Latest News

Sample Article

What should you use the Article content type for?

The Article content type is intended for content that is time sensitive, such as a piece of news, a blog post, or an announcement.

February 26, 2016: Miniature Karuk Basket

This beautiful, miniature basket was woven by contemporary Karuk weaver Laura Sanders using traditional materials. The warps of the basket, which you can see poking from the edge of the lid as well as along the crossed-warp start, are made of willow shoots. The light-brown primary weft background is of willow root. The overlay, which makes up the design, consists of creamy-white bear grass and wine-red Woodwardia fern.

February 19, 2016: Indonesian Batik

This framed Indonesian batik was given to UC Davis in 1965 by Mrs. Howard (Idaho) Vaughn (1886-1968). Accession records indicated that it was displayed at Picnic Day in 1966, along with Indonesian puppets from Java lent by Dr. Denise O'Brien and Balinese wood sculptures from the collection of Katherine Branstetter.

February 5, 2016: Kawaiisu Resin Spoon, San-na-que-ah-but-zy

This resin spoon was used to coat water bottle baskets with resin from piñon or nut pine for additional waterproofing. That both water bottles and spoons used to coat water bottles were made as twined basketry speaks to the importance and diversity of California basketry.

Merriam’s account of collecting this basket is as follows, transcribed from his journals:

January 8, 2016: Nuu-chah-nulth Mask

Wood carving was a highly developed art of the Nootka people of Vancouver Island in British Colombia. Houses, boats, containers, furniture, masks, and decorative objects were made from wood, and even clothing was made from the bark of cedar. The Nootka lived in large, extended families, sharing longhouses that were as large as forty by one-hundred feet and could house up to around thirty-five people. Within the longhouse, family-groups had their own areas and cooking hearths.

December 12, 2015: Fort Rock Sandal

Artifact of the Week: Fort Rock Sandal

In 1938, on a volcanic butte in the most northwestern edge of the vast Great Basin, archaeologist Luther Cressman made a discovery in the Fort Rock Cave, near the Fort Rock Crater in Central Oregon. A cache filled with dozens of woven sandals lay beneath a layer of volcanic ash, determined to have been left by the Mount Mazama volcano that erupted about 7,500 years ago. This was big news, as it established a minimum date that the rare textiles could have been left.

November 25, 2015: Fish Slough Clovis Point

This Clovis point was discovered during a surface survey near Fish Slough, California performed by Mark Giambastiani during research for his dissertation. Evidence for its Clovis affiliation can be seen in the triple fluting at the base. Fluting, the process of removing a medial channel flake from the base of the point, usually on both sides of the point, is a hallmark of Paleoindian period (c.a. 10,000-12,000 years ago) and served as a method to aide in the hafting of the point. On this partial point, you can see where the central flute was removed, flanked by two side flutes.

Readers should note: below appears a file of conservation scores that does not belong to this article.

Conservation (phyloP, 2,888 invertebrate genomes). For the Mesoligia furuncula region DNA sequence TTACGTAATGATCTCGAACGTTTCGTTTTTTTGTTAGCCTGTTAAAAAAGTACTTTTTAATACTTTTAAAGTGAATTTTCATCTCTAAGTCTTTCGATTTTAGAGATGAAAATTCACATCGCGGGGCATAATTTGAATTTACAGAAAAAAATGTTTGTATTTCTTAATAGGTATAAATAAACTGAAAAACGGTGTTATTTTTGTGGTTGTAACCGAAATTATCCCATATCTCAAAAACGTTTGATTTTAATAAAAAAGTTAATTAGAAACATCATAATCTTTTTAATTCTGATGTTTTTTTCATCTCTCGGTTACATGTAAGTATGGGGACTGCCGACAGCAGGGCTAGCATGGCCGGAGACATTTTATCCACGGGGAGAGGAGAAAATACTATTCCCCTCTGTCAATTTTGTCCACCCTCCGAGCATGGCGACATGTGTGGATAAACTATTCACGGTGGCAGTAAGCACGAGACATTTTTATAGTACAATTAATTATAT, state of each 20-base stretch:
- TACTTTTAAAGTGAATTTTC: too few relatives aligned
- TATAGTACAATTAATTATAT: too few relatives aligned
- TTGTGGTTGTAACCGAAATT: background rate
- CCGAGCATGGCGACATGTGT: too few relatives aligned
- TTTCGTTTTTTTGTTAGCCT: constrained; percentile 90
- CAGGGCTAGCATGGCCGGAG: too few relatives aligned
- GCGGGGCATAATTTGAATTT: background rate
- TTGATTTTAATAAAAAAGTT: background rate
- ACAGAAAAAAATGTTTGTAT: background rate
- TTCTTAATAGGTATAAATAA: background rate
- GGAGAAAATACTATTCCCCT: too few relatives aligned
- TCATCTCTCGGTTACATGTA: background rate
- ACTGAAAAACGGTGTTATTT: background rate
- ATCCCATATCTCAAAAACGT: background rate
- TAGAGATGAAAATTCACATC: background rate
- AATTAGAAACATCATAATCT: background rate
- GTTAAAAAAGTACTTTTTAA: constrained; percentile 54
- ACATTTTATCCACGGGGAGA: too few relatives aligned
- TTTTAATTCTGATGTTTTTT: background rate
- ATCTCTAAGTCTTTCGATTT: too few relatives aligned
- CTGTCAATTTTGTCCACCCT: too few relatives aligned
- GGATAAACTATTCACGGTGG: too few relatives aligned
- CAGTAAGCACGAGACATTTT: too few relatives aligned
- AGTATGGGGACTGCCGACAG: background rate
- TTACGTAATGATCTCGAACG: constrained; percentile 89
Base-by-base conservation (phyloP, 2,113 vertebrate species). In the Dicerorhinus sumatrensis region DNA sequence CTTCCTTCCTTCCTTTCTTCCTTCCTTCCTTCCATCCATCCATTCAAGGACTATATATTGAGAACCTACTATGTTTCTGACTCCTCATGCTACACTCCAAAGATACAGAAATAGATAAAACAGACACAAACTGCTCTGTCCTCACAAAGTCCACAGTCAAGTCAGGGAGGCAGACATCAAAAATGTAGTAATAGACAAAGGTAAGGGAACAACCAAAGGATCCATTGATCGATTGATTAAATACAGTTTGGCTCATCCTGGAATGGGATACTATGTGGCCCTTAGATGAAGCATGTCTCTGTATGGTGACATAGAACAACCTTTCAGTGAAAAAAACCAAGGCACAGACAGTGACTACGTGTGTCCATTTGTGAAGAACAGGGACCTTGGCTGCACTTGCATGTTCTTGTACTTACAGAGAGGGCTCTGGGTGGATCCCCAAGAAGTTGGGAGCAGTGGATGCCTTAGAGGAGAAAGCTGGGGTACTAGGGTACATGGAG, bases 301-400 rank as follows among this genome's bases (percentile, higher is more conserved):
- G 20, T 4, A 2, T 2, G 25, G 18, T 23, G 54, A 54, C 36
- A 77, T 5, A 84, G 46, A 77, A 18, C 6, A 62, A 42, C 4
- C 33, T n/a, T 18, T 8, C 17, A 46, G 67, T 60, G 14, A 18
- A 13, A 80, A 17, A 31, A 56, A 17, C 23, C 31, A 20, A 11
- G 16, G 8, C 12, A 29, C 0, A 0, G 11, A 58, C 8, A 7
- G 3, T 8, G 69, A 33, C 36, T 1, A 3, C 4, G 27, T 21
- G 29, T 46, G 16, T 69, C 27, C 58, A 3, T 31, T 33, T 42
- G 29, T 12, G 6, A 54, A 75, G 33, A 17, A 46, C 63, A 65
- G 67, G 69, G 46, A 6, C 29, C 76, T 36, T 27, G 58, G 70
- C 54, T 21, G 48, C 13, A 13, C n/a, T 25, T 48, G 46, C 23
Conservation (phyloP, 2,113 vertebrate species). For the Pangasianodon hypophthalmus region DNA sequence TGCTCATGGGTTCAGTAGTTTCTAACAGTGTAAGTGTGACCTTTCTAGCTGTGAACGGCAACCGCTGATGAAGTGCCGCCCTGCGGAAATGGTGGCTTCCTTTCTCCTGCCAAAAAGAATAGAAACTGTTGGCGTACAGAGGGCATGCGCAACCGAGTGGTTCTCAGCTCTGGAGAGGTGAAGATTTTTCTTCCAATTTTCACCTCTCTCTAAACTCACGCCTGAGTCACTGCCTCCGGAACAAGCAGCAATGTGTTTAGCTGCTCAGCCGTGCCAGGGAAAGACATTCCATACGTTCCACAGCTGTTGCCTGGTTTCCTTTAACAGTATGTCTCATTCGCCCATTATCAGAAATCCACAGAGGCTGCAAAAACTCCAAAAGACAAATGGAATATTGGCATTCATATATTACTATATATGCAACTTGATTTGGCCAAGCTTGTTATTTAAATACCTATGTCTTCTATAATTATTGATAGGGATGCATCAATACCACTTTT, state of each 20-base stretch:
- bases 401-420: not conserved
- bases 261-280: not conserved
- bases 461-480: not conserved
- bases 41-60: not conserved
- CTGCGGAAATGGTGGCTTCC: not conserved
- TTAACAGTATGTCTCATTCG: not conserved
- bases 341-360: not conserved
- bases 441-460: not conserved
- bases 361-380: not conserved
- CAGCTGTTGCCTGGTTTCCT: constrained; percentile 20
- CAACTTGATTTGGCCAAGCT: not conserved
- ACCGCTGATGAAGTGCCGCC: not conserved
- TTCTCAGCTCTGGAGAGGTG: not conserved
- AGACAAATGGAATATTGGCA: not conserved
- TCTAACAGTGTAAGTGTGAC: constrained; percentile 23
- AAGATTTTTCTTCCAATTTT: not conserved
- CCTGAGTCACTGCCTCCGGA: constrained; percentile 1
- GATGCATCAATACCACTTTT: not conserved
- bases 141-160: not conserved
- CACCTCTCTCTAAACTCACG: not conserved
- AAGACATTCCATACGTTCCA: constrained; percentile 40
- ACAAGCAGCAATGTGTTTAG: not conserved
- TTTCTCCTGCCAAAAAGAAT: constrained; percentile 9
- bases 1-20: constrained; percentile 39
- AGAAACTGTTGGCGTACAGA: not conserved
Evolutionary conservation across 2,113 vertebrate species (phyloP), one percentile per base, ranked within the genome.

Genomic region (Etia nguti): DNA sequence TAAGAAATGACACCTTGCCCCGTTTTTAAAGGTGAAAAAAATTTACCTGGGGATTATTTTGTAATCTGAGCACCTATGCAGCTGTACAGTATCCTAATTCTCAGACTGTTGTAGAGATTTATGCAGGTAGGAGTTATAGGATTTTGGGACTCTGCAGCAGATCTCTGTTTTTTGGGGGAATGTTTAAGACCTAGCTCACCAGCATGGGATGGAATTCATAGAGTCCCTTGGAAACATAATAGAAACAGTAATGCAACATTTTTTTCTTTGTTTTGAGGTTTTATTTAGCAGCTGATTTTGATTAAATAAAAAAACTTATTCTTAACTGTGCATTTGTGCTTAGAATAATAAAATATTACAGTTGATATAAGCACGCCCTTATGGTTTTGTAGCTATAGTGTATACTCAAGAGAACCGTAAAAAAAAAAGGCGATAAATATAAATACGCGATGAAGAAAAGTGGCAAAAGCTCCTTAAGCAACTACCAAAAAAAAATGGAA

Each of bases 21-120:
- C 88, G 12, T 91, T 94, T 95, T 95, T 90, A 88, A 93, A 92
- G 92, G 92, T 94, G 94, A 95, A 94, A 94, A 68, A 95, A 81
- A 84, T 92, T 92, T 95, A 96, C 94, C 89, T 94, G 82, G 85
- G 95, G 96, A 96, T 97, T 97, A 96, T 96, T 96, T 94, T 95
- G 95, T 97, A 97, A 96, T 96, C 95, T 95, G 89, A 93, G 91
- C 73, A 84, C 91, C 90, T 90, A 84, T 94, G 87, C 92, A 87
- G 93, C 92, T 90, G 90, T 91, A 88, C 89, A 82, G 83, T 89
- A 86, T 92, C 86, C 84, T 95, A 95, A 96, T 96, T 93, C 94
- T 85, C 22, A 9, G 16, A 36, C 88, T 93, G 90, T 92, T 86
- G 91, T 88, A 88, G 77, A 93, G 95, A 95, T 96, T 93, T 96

November 20, 2015: Solarized Amethyst Glass

Here’s an age-old question: how do you make glass clear? Glass has been around for a long time, but not like we know it today. The earliest known archaeological glass dates to around 3500 BCE, from Egypt and Mesopotamia, and is mainly opaque beads and ceramic glazes. Hollow glass vessels using core-molds are known from around 1600 BCE and later in Mesopotamia and Egypt, but the technique seems to have also been developing independently in Greece, China, and Tyrol (Austria).

November 13, 2015: Yokuts Sue-u (Tule Basket), ca. 1902

This beautiful basket, called sue-u by the Wukchumni Yokuts, was purchased by Clinton Hart Merriam on the Kaweah River near Lemon Cove in Tulare County, California on August 5, 1902. It is made from tule, a large aquatic plant in the sedge family that is common in Central Valley wetland environments. The handle, made from a cloth string, is an innovation to the design. This loosely twined basket exhibits an interesting start, in that it is not the typical cross-warped start seen on many twined baskets.

November 6, 2015: Wintu Tel'-lek ca. 1903

For this week’s ‪Artifact of the Week we bring you CHM-786, a large Wintu cooking bowl called “Tel’-lek”. The striking design on this basket is referred to as “luk-um-lil-ly”, meaning flying geese and is woven using a double-sided overlay technique of beargrass and red-dyed woodwardia over the primary split pine root wefts. This basket was sold to C. Hart Merriam by a Wintu woman on the McCloud River near Baird, Shasta County, California, July 22, 1903.

October 30, 2015: Día de los Muertos Ofrenda

For this artifact of the week, we want to wish you a happy Día de Muertos! Here is a mock ofrenda showcasing some of our Día de Muertos artifacts. An ofrenda, “offering,” is a collection of objects placed on an altar in the home for someone who has passed away, usually associated with the holiday Día de Muertos, a day of celebration and remembrance for the deceased.

October 23, 2015: Birchbark Boat

Provenience: ???
Usually on Artifact of the Week, we like to bring you interesting bits of material culture from around the world with a little bit of a backstory to brighten your day and broaden your horizons. But this week, we present a problem instead.